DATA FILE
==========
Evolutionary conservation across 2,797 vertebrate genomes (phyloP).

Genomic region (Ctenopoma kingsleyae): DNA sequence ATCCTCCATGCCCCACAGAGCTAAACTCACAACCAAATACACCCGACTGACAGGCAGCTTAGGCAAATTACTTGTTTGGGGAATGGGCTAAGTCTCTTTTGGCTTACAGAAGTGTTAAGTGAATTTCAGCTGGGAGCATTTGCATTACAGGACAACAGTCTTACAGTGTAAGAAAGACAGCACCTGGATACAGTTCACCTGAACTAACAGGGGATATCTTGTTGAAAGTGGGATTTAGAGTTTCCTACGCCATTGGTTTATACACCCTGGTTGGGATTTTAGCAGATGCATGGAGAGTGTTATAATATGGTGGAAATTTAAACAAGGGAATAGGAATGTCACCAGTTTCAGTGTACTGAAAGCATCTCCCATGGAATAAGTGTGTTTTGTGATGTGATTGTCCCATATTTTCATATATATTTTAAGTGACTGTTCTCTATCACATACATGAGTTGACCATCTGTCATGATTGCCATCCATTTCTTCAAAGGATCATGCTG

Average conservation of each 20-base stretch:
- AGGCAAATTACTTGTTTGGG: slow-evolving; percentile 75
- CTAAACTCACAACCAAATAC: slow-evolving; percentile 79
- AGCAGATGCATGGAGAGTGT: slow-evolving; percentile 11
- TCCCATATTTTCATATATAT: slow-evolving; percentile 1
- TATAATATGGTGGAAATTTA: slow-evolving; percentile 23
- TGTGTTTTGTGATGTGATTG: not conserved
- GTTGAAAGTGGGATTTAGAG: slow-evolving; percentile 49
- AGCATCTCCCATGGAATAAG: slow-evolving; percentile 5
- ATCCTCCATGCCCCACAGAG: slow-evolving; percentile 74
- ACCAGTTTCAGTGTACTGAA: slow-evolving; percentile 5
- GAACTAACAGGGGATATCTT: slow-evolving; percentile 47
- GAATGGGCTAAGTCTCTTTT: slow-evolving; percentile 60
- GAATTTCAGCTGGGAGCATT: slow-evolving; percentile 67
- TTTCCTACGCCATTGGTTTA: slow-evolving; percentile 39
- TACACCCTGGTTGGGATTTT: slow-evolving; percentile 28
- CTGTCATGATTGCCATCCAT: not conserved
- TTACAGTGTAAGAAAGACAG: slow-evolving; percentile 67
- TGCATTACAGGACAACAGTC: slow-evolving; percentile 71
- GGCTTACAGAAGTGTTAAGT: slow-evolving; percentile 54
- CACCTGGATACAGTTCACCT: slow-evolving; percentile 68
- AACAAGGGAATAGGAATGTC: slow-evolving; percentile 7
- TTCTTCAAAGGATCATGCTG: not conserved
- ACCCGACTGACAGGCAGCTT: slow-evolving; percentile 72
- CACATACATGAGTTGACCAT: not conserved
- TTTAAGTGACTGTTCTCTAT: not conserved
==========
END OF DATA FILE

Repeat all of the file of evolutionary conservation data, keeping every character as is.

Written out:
Evolutionary conservation across 2,797 vertebrate genomes (phyloP).

Genomic region (Ctenopoma kingsleyae): DNA sequence ATCCTCCATGCCCCACAGAGCTAAACTCACAACCAAATACACCCGACTGACAGGCAGCTTAGGCAAATTACTTGTTTGGGGAATGGGCTAAGTCTCTTTTGGCTTACAGAAGTGTTAAGTGAATTTCAGCTGGGAGCATTTGCATTACAGGACAACAGTCTTACAGTGTAAGAAAGACAGCACCTGGATACAGTTCACCTGAACTAACAGGGGATATCTTGTTGAAAGTGGGATTTAGAGTTTCCTACGCCATTGGTTTATACACCCTGGTTGGGATTTTAGCAGATGCATGGAGAGTGTTATAATATGGTGGAAATTTAAACAAGGGAATAGGAATGTCACCAGTTTCAGTGTACTGAAAGCATCTCCCATGGAATAAGTGTGTTTTGTGATGTGATTGTCCCATATTTTCATATATATTTTAAGTGACTGTTCTCTATCACATACATGAGTTGACCATCTGTCATGATTGCCATCCATTTCTTCAAAGGATCATGCTG

Average conservation of each 20-base stretch:
- AGGCAAATTACTTGTTTGGG: slow-evolving; percentile 75
- CTAAACTCACAACCAAATAC: slow-evolving; percentile 79
- AGCAGATGCATGGAGAGTGT: slow-evolving; percentile 11
- TCCCATATTTTCATATATAT: slow-evolving; percentile 1
- TATAATATGGTGGAAATTTA: slow-evolving; percentile 23
- TGTGTTTTGTGATGTGATTG: not conserved
- GTTGAAAGTGGGATTTAGAG: slow-evolving; percentile 49
- AGCATCTCCCATGGAATAAG: slow-evolving; percentile 5
- ATCCTCCATGCCCCACAGAG: slow-evolving; percentile 74
- ACCAGTTTCAGTGTACTGAA: slow-evolving; percentile 5
- GAACTAACAGGGGATATCTT: slow-evolving; percentile 47
- GAATGGGCTAAGTCTCTTTT: slow-evolving; percentile 60
- GAATTTCAGCTGGGAGCATT: slow-evolving; percentile 67
- TTTCCTACGCCATTGGTTTA: slow-evolving; percentile 39
- TACACCCTGGTTGGGATTTT: slow-evolving; percentile 28
- CTGTCATGATTGCCATCCAT: not conserved
- TTACAGTGTAAGAAAGACAG: slow-evolving; percentile 67
- TGCATTACAGGACAACAGTC: slow-evolving; percentile 71
- GGCTTACAGAAGTGTTAAGT: slow-evolving; percentile 54
- CACCTGGATACAGTTCACCT: slow-evolving; percentile 68
- AACAAGGGAATAGGAATGTC: slow-evolving; percentile 7
- TTCTTCAAAGGATCATGCTG: not conserved
- ACCCGACTGACAGGCAGCTT: slow-evolving; percentile 72
- CACATACATGAGTTGACCAT: not conserved
- TTTAAGTGACTGTTCTCTAT: not conserved